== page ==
Thursday, March 19, 2009


Traumatic experiences can cause significant pyschological problems for large numbers of people. Not everyone is affected but it is estimated that 13% of people involved in car crashes and 19% of people who are victims of violent crime go on to suffer from acute stress disorder. Rates of acute post-traumatic stress disorder (PTSD), which is defined as PTSD symptoms for less than three months, vary from 23% of those involved in car crashes to 47% in rape victims. A third of people who develop acute PTSD go on to develop chronic PTSD, suffering symptoms for 6 years or longer. People have tried to develop interventions to prevent the development of chronic PTSD. One such intervention was psychological debriefing but this began to be questioned in the 1990s, little evidence was found for its effectiveness and many experts now advise against it. A review of 25 studies by researchers at Cardiff University found that trauma-focused cognitive-behaviour therapy (CBT) was more effective than doing nothing or supportive counselling for acute stress disorder and acute PTSD.

Roberts, Neil P. ... [et al] - Systematic review and meta-analysis of multiple-session early interventions following traumatic events American Journal of Psychiatry March 2009, 166(3), 293-301


mfurois said...

The research you quote compares CBT, or perhaps CPT, to no treatment or to "supportive therapy" which is clearly inadequate treatment. Therefore the purveyors of CBT/CPT show that their therapy is bettern than no treatment or poor treatment; hardly useful science.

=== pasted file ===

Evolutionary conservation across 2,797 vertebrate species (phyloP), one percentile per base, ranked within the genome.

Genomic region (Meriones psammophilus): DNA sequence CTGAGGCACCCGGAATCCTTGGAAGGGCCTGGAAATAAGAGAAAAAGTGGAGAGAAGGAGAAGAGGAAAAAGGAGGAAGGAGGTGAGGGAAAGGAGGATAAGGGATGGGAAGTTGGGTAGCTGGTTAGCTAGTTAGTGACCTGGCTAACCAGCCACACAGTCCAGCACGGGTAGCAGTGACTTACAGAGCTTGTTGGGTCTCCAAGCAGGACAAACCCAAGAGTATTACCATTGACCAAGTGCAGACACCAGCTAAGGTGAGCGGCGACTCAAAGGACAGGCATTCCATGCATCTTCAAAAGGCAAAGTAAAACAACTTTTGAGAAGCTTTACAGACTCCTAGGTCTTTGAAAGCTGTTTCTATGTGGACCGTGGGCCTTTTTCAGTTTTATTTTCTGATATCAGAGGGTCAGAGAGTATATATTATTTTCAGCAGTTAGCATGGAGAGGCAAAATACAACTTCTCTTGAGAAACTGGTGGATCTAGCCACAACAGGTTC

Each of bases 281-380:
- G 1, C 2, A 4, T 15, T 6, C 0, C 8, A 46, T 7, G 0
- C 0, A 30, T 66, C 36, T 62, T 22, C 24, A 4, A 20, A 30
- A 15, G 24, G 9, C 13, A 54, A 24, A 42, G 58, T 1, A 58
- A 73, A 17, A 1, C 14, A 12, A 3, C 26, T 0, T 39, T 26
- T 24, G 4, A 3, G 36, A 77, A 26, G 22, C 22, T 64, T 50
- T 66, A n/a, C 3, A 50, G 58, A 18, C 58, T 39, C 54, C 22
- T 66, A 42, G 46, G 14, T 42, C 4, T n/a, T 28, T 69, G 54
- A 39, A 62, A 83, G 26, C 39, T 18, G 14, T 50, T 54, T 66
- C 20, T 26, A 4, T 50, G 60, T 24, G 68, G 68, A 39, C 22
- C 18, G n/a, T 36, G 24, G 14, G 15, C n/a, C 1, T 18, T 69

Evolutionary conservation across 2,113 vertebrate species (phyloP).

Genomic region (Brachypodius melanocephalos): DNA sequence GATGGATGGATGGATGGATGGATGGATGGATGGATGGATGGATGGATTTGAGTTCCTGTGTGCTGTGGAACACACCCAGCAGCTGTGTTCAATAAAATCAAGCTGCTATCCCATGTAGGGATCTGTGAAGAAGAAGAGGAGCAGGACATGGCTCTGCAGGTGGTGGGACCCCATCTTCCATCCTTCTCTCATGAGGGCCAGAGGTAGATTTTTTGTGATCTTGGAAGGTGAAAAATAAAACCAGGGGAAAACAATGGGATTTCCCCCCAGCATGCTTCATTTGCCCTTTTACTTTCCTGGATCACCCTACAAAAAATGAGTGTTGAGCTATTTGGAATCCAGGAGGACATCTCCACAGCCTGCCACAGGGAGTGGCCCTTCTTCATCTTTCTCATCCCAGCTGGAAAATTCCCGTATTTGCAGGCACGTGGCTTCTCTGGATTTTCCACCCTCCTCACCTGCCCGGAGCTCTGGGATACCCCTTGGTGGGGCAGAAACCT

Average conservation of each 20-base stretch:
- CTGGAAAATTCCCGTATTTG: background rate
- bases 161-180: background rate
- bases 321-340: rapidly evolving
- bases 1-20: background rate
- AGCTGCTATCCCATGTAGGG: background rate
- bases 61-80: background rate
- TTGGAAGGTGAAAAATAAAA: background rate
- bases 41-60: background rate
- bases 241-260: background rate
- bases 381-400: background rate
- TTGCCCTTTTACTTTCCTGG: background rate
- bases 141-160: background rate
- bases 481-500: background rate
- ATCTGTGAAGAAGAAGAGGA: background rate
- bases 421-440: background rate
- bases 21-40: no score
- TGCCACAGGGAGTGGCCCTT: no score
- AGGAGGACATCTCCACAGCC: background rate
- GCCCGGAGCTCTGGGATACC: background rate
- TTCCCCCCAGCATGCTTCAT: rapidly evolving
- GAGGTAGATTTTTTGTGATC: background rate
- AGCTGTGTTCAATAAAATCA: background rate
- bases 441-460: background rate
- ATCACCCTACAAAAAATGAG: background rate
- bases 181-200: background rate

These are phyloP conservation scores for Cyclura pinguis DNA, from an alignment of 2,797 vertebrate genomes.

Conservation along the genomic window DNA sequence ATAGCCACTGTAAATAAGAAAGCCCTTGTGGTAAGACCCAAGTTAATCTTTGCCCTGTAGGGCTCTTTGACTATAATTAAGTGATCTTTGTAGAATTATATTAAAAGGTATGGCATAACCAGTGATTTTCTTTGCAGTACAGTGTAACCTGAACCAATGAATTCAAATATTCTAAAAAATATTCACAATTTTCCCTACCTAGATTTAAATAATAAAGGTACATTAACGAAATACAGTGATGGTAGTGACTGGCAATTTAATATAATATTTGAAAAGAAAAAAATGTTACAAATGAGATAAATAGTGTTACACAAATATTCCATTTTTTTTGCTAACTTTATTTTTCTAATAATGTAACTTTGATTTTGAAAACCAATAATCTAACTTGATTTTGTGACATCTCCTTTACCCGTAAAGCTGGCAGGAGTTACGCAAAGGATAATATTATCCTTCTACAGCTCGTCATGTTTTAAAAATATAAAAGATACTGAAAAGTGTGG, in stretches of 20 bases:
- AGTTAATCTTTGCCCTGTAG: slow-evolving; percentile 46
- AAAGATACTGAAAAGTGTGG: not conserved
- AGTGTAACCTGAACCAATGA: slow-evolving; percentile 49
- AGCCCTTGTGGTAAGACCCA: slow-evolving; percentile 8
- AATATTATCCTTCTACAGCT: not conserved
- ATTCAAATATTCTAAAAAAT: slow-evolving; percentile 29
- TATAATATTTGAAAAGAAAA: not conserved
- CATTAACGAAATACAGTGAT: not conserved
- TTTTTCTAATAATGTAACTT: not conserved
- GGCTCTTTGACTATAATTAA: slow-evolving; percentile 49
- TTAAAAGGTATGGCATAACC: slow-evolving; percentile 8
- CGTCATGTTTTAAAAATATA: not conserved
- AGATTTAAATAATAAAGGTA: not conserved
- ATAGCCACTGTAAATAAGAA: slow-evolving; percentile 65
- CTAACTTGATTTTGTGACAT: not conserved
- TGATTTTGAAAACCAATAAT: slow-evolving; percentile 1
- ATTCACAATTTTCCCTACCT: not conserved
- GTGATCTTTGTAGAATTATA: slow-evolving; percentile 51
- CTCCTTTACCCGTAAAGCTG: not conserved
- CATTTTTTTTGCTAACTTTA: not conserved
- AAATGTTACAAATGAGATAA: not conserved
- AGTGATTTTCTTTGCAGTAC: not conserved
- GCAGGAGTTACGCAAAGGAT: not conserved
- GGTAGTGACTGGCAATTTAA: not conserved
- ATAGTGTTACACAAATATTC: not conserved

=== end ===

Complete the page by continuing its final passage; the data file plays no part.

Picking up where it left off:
Please advise your readers to review a solid meta analysis (Benish, et. al., 2007) found in Clinical Psychology Review, Volume 28. This replicates long standing findings that variables about the client, and the strength of the therapeutic relationship account for positive therapeutic change. The type of therapy used influences the outcome therapy only minimally.

John Gale said...

Thanks for your comment. I would agree that this research - in common with about 90% of journal articles in my opinion - is hardly earth-shattering which is why I gave the post the title 'CBT for PTSD' rather than, for example, 'CBT is miracle cure for PTSD.' I hope you would agree that I have stuck to the facts as reported in the study rather than getting carried away with the hype. I am not in a position to make a detailed critique of every study which is why I always try and give references so people can make their own minds up! I certainly have no axe to grind as far as CBT is concerned and would share many of your concerns about how it has come to dominate the 'evidence-based' agenda.
Best Wishes,